Objective To compare the use of a balloon catheter device with the use of a cervical vacuum cup device in performing hysterosalpingography (HSG). Design Prospective, randomized, single-blinded study. Setting Tertiary infertility center. Patient(s) Two hundred twenty-nine infertile women undergoing HSG. Intervention(s) Subjects were randomized to undergo HSG using a cervical vacuum cup (n = 115) or a balloon catheter (n = 114). Randomization was performed according to Consolidated Standard of Reporting Trials (CONSORT) guidelines. Main Outcome Measure(s) The degree of pain experienced during and after the HSG, evaluated using a 100-mm visual analogue scale. The length of the procedure, the fluoroscopic time, the volume of contrast used, the difficulty of performing HSG, and the percentage of complications were also evaluated. Result(s) Women in the cervical-cup group experienced more pain than those in the balloon catheter group during the contrast injection (median visual analogue scale pain scores, 13.0 vs. 6.5). The placement of the balloon catheter in comparison with the cervical cup was slightly easier to perform, although it required a somewhat longer time. The HSG using the cervical cup required less fluoroscopic time (median, 0.6 vs. 0.8 min). Conclusion(s) The balloon catheter appears to be better tolerated than the cervical cup, but the difference is minimal. The use of the cervical cup allows shortening of the patient radiation exposure.

Balloon catheter vs. cervical vacuum cup for hysterosalpingography: a prospective, randomized, single-blinded study

RICCI, GIUSEPPE;CERVI, GINA;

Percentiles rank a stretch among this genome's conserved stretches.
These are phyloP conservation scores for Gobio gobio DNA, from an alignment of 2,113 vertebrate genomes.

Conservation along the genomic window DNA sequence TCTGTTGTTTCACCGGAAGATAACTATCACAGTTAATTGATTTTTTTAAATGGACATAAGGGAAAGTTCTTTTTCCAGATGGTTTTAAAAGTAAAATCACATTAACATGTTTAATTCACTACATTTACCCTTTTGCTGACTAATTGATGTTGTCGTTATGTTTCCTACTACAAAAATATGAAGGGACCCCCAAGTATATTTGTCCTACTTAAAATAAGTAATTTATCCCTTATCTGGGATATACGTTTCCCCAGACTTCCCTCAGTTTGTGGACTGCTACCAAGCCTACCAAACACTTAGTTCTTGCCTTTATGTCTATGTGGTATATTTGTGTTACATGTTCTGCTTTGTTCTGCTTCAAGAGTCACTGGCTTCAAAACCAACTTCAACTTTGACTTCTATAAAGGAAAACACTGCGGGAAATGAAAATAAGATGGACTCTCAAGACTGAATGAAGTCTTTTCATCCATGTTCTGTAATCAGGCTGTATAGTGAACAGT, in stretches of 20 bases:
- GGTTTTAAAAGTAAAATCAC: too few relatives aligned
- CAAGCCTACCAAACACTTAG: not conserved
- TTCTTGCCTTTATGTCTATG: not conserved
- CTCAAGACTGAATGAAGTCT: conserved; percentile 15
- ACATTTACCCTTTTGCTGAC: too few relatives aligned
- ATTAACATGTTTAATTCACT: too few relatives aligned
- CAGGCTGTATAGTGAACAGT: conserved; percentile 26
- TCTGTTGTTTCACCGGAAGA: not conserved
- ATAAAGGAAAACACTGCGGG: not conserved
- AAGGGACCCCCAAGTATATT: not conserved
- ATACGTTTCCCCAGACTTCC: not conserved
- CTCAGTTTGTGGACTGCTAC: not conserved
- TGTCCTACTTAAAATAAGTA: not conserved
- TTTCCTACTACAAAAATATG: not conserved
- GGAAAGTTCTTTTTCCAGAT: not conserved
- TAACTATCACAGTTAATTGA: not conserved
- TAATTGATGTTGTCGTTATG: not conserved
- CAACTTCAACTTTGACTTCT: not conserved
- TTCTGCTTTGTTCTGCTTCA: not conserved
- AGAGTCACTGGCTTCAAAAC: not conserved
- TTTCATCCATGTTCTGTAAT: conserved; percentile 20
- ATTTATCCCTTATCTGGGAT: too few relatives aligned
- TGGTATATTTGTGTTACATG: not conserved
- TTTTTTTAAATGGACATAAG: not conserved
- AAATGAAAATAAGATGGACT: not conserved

2007

Abstract

Objective To compare the use of a balloon catheter device with the use of a cervical vacuum cup device in performing hysterosalpingography (HSG). Design Prospective, randomized, single-blinded study. Setting Tertiary infertility center. Patient(s) Two hundred twenty-nine infertile women undergoing HSG. Intervention(s) Subjects were randomized to undergo HSG using a cervical vacuum cup (n = 115) or a balloon catheter (n = 114). Randomization was performed according to Consolidated Standard of Reporting Trials (CONSORT) guidelines. Main Outcome Measure(s) The degree of pain experienced during and after the HSG, evaluated using a 100-mm visual analogue scale. The length of the procedure, the fluoroscopic time, the volume of contrast used, the difficulty of performing HSG, and the percentage of complications were also evaluated. Result(s) Women in the cervical-cup group experienced more pain than those in the balloon catheter group during the contrast injection (median visual analogue scale pain scores, 13.0 vs. 6.5). The placement of the balloon catheter in comparison with the cervical cup was slightly easier to perform, although it required a somewhat longer time. The HSG using the cervical cup required less fluoroscopic time (median, 0.6 vs. 0.8 min). Conclusion(s) The balloon catheter appears to be better tolerated than the cervical cup, but the difference is minimal. The use of the cervical cup allows shortening of the patient radiation exposure.
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Utilizza questo identificativo per citare o creare un link a questo documento: https://hdl.handle.net/11368/1699750
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